Monthly Archives: March 2016

Battle of Okinawa

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Battleship Firing on Okinawa

 March 23, 1945

“Launched strikes this morning against Okinawa but had to call them off this afternoon because of bad weather. All the battleships will bombard tomorrow. We expect to bombard from 10 o’clock in the morning until 4 o’clock in the afternoon cruising at 20 knots. The battleships will leave the carriers at midnight tonight.”

Jack Lee Westphal, Seaman 1/c

March 24, 1945

“Pulled into Okinawa Jima around 08:00 and started our bombardments. WISCONSIN, MISSOURI, NEW JERSEY, INDIANA, MASSACHUSETTS, SOUTH DAKOTA, WASHINGTON AND NORTH CAROLINA all bombarded until around 16:00. We got all our targets. No shore batteries or antiaircraft fire was observed from the island. The Marines are landing tomorrow and the 10th Army around the 1st of April. I can’t understand the Japanese not fighting.”

Private George Kietzman, USMC

“Today we bombarded Okinawa Jima. Our 16-inch started at 0900 and kept it up until 1600. The noise was terrific. Only one plane came out. Can’t figure it out. Our troops are going to land the 1st.

John Lipke, USMC

Bombardment

“The new international grid system was used for the first time by this ship and found to be a definite improvement…. The aerial photographs of the target area were reproduced and distributed…however none were available of the coastline in this ship’s firing area and topside personnel had little information as to the appearance of the island prior to the approach and bombardment.”

Action Report

Turret 1 firing

“During the bombardment “a slow rate of fire with single turret salvos was employed to insure the maximum use of information received from the spotting planes.” The ship expended a total of 158 rounds for the day with firing ranges varying from 14,770 to 21,830 yards.

Shuri Castle

“Since no damage could be observed by spotting planes, after the third single turret salvo, fire was shifted to what is believed by the air spotter [LT Al Oliver] to be an antique fort.” (Action Report) Commander Oliver recalled, “I asked that we take on that complex under fire. I feared that it was being used as a hospital or was some kind of religious site. I was no higher than 1,500 feet and was able to identify what appeared to be several women and children run from the area when the first salvo hit the building.” It turned out to be Shuri Castle, the main command center for the Japanese ground forces on Okinawa.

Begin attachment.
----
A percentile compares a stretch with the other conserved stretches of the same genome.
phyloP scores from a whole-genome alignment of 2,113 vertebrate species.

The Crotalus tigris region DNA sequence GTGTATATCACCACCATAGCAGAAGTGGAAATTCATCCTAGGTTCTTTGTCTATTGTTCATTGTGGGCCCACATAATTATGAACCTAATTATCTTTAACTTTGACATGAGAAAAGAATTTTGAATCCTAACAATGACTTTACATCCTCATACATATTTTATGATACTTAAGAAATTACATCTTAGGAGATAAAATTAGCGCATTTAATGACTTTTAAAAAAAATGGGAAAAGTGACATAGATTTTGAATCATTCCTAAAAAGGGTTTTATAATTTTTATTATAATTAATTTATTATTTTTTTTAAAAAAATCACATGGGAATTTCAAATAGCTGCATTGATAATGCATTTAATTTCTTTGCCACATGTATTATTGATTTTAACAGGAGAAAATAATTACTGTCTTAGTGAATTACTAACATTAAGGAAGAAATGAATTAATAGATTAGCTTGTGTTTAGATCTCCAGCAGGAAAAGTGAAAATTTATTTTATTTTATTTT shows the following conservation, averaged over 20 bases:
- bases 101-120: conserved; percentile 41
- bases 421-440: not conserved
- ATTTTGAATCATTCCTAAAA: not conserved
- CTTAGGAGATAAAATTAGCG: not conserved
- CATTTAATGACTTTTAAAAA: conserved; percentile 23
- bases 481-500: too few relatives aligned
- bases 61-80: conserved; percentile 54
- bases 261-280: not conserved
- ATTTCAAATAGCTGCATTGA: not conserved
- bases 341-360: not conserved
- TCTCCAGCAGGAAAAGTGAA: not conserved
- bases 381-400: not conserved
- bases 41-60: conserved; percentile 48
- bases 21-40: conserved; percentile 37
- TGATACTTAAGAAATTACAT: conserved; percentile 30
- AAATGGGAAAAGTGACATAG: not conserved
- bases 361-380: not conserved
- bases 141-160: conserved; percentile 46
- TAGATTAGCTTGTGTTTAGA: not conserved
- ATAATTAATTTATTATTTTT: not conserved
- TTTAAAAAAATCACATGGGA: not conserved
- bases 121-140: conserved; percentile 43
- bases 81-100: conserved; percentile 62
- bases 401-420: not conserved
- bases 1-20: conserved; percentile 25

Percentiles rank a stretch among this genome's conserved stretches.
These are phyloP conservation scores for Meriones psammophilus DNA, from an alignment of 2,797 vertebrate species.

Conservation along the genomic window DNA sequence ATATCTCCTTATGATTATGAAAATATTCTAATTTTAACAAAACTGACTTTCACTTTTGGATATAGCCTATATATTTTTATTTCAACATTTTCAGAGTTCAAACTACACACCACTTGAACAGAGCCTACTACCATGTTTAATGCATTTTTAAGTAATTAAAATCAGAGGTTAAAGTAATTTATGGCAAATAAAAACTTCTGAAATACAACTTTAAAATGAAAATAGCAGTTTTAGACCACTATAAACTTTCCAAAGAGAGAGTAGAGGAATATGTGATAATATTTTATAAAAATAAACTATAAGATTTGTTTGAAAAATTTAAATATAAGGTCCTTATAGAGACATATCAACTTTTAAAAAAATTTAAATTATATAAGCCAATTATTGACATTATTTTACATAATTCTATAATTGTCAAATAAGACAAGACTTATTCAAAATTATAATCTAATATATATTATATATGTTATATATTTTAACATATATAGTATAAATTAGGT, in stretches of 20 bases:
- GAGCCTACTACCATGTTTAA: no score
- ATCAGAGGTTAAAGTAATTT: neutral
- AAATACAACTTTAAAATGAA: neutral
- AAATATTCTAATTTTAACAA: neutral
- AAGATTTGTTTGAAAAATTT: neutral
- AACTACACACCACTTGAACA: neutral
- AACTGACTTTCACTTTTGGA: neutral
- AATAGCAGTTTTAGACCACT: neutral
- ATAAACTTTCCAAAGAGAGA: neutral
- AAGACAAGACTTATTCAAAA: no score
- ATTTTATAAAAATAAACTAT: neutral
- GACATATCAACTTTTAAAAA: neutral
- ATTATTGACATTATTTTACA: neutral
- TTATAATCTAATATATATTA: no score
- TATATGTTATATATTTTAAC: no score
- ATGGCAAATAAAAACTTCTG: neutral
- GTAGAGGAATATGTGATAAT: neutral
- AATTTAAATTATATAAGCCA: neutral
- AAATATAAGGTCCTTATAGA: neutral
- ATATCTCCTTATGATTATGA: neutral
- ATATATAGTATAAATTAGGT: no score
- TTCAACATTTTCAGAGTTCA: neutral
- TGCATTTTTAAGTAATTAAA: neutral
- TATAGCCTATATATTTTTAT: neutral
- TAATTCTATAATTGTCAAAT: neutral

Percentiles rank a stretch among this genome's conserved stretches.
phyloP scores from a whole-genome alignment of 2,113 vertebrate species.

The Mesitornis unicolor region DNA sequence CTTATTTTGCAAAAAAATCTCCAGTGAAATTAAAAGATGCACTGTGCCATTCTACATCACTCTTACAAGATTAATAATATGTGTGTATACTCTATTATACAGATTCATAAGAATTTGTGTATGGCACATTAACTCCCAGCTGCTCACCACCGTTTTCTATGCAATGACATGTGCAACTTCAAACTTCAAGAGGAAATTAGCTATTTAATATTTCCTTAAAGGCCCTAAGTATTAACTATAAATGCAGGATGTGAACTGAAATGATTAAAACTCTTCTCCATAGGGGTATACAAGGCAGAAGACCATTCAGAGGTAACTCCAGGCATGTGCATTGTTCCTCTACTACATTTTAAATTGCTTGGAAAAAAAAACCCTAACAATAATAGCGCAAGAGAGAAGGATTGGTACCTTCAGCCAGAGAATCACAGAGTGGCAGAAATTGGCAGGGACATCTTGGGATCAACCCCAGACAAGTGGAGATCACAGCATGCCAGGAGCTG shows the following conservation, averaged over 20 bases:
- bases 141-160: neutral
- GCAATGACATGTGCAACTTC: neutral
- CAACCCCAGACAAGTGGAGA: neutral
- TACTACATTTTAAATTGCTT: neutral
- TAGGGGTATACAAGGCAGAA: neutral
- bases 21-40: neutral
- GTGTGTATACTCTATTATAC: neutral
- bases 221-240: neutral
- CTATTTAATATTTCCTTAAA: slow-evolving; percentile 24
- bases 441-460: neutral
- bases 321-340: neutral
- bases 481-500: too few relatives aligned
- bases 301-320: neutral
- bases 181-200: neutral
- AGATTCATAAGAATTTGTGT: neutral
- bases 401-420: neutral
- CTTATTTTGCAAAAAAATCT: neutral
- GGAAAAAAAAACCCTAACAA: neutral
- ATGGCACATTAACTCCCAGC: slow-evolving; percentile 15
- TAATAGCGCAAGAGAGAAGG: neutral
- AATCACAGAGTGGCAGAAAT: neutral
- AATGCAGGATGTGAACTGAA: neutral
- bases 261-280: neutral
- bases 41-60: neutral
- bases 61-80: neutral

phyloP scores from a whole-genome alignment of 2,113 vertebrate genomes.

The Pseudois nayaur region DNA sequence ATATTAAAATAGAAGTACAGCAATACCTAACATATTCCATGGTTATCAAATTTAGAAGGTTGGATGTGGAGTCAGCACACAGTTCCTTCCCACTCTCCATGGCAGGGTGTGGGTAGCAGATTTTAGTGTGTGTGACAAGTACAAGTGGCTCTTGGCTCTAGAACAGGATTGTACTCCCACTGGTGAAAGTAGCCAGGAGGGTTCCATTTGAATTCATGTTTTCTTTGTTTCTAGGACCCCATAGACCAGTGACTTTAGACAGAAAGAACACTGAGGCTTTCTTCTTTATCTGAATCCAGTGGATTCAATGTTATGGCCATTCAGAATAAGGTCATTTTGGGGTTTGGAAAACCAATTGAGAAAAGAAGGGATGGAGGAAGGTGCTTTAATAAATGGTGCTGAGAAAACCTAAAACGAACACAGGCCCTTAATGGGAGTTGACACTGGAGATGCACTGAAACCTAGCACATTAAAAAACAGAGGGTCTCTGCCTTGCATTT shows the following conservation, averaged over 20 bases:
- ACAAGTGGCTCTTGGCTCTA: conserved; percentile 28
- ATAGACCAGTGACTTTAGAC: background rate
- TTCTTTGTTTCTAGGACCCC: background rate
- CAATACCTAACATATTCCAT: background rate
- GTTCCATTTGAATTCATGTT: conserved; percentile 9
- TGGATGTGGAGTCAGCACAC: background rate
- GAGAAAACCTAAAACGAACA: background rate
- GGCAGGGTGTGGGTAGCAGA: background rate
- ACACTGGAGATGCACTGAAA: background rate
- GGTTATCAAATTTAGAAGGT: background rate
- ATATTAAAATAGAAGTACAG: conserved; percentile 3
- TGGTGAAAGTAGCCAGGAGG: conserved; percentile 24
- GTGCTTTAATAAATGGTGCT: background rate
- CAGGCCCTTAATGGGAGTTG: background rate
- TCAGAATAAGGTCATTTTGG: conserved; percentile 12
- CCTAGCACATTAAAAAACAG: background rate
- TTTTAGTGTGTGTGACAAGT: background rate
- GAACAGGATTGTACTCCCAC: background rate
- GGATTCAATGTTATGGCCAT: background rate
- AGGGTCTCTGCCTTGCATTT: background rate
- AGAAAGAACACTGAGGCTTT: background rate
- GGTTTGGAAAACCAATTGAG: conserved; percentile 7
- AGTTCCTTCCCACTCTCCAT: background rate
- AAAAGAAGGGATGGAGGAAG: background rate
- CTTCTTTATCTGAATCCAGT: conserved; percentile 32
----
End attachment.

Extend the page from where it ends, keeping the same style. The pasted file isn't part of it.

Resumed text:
Map of the Island

Learn more details in “Okinawa: The Last Battle,” The War in the Pacific, by Roby E. Appleman, James M. Burns, Russell A. Gugeler, and John Stevens. Historical Division, Department of the Army, 1948.

Iwo Jima Part II

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Air Spotting During the Bombardment of Iwo Jima

Air Spotting During the Bombardment of Iwo Jima

“When spotting, the pilot directed all firing orders to the ship via voice radio. Our orders went directly to CIC and Plot. I flew maybe 35-40 hours over Iwo and we were very well prepared beforehand. We had aerial pictures and an excellent chart of the island…this was extremely useful to identify assigned targets and record where shells actually hit.

We flew at or below 1000 feet. There were frantic calls for assistance to locate the actual area of the fire [on the beach.] During this time [2/21/45] I flew down to about 300 feet to try and locate the guns. [I went very low and I think I see the gun position now, Oliver reported back to the Ship.] It was later learned that the heavy fire came from mortars in caves….

When a salvo is fired we are alerted then on splash down we are told “splash,” therefore we know when a salvo is fired and when it is due to land, thus enabling us to maneuver to be in position to observe the splashdown and [radio back] corrections.

We launched at pre-dawn and finished up for recovery about dusk. This meant for a long day and since we didn’t return to the ship for refueling, we didn’t have an opportunity to change pilots.

Commander Al Oliver, USN (Ret.)

“We had a map with the target on it and it was in quadrants and you would radio back to the Ship, up 50 or left 50 and you try to locate the gunfire onto the target just by voice communication.

Lieutenant Paul Wogan, USN (Ret.)

Lieutenant Paul Wogan, USN (Ret.)

Lieutenant Paul Wogan, USN (Ret.)

“The new booklets of sectional gridded maps with equivalent photographs opposite were of great assistance to air spotters during the pre-firing preparations and later during the actual bombardment. The accuracy and value of the relief map, reported the pilots, looked like much more like the island than the actual photographs.”

Action Report, U.S.S. NORTH CAROLINA

Flight Log

Flight Log

“[On February 19, 1945] I got too close to a target and I got hit by anti-aircraft fire on the wing. I ran into a burst of flack. I was unable to observe that shot,” he radioed back to the Ship.

LT Paul Wogan